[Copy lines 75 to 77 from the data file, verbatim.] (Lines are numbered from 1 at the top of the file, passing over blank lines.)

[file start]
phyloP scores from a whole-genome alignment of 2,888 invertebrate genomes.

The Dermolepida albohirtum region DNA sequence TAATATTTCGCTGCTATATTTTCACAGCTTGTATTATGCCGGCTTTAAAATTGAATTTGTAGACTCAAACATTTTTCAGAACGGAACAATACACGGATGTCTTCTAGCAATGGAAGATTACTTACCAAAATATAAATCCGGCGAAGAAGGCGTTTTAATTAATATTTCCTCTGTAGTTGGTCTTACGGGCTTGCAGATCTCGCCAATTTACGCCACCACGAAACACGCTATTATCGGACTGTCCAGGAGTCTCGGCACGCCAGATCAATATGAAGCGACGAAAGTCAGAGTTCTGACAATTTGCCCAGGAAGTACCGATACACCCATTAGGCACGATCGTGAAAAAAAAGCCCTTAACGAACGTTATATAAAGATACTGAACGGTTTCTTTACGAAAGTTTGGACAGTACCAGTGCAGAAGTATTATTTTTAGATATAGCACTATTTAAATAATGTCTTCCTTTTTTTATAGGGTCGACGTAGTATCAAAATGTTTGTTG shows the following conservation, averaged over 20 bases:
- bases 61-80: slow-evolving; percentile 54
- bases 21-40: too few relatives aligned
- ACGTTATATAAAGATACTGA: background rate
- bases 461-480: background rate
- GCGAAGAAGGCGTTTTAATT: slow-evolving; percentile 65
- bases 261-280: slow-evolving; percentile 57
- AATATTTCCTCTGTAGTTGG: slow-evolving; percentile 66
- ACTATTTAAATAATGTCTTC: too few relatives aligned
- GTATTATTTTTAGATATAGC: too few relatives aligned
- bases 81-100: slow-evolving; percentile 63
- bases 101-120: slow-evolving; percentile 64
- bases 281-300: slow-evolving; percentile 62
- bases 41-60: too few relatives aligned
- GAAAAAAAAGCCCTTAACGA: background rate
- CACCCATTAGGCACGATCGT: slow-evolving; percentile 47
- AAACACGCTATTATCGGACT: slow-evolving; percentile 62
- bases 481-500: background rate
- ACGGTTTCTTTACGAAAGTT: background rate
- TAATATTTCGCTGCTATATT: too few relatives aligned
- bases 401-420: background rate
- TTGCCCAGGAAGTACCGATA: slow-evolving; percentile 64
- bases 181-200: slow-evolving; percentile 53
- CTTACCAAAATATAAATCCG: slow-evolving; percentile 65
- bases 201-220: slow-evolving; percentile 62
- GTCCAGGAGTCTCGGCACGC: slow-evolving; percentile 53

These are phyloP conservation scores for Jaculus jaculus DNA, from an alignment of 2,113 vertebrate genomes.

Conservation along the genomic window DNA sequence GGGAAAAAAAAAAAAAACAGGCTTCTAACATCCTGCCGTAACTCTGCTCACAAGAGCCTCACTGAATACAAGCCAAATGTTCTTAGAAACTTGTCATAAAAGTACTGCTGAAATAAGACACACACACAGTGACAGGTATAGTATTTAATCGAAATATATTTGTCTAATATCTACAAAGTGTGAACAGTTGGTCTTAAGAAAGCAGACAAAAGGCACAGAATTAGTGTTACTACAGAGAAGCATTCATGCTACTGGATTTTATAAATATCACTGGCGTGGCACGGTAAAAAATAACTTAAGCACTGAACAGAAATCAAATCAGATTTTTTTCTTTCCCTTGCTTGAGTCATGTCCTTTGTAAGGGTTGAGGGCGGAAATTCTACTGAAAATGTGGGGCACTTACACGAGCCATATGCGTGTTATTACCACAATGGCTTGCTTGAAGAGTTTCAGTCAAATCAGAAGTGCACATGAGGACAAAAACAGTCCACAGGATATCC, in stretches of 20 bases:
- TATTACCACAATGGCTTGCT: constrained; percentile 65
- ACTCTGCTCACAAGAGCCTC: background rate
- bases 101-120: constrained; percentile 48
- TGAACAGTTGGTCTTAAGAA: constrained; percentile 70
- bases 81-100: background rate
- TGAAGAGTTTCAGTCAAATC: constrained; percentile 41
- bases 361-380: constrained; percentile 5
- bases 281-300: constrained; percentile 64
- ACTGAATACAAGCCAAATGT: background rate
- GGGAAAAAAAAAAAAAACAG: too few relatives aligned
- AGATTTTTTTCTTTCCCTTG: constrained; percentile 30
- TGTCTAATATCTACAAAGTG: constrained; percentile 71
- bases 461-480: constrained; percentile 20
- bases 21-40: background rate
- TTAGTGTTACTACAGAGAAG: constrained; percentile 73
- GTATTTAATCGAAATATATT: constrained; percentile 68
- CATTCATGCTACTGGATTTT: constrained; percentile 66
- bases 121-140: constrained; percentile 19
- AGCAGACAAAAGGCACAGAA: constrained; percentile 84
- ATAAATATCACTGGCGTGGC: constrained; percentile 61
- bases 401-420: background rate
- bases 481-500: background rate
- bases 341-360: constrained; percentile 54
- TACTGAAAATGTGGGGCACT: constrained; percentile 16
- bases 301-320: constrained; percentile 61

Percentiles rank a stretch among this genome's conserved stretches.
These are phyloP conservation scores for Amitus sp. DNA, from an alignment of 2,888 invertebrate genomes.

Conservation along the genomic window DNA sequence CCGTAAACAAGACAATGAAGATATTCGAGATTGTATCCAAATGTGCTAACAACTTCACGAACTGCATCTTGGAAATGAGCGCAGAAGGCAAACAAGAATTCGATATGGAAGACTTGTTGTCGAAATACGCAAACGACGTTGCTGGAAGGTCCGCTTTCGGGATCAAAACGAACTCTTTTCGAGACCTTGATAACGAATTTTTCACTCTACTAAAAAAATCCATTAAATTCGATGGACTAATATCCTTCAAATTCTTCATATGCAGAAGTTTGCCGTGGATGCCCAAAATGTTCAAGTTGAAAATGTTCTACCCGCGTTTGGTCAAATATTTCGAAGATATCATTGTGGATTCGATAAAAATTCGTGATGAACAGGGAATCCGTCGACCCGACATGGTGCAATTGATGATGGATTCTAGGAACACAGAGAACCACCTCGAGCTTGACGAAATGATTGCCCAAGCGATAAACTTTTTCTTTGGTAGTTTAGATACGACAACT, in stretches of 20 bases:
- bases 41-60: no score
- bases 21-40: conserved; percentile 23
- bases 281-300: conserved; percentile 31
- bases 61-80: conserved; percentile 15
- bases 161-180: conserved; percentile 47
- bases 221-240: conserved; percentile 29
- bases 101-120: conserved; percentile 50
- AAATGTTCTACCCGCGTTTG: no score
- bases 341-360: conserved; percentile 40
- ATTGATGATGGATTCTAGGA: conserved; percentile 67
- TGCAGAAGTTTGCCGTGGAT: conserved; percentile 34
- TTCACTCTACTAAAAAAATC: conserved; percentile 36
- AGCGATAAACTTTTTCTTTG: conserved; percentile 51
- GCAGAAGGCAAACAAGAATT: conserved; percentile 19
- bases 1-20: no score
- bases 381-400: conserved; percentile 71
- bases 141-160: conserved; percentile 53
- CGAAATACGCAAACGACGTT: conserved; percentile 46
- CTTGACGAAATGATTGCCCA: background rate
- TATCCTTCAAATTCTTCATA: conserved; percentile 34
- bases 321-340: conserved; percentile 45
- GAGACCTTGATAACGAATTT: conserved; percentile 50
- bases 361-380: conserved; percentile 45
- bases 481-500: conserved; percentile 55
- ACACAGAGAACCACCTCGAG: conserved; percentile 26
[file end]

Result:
- CGAAATACGCAAACGACGTT: conserved; percentile 46
- CTTGACGAAATGATTGCCCA: background rate
- TATCCTTCAAATTCTTCATA: conserved; percentile 34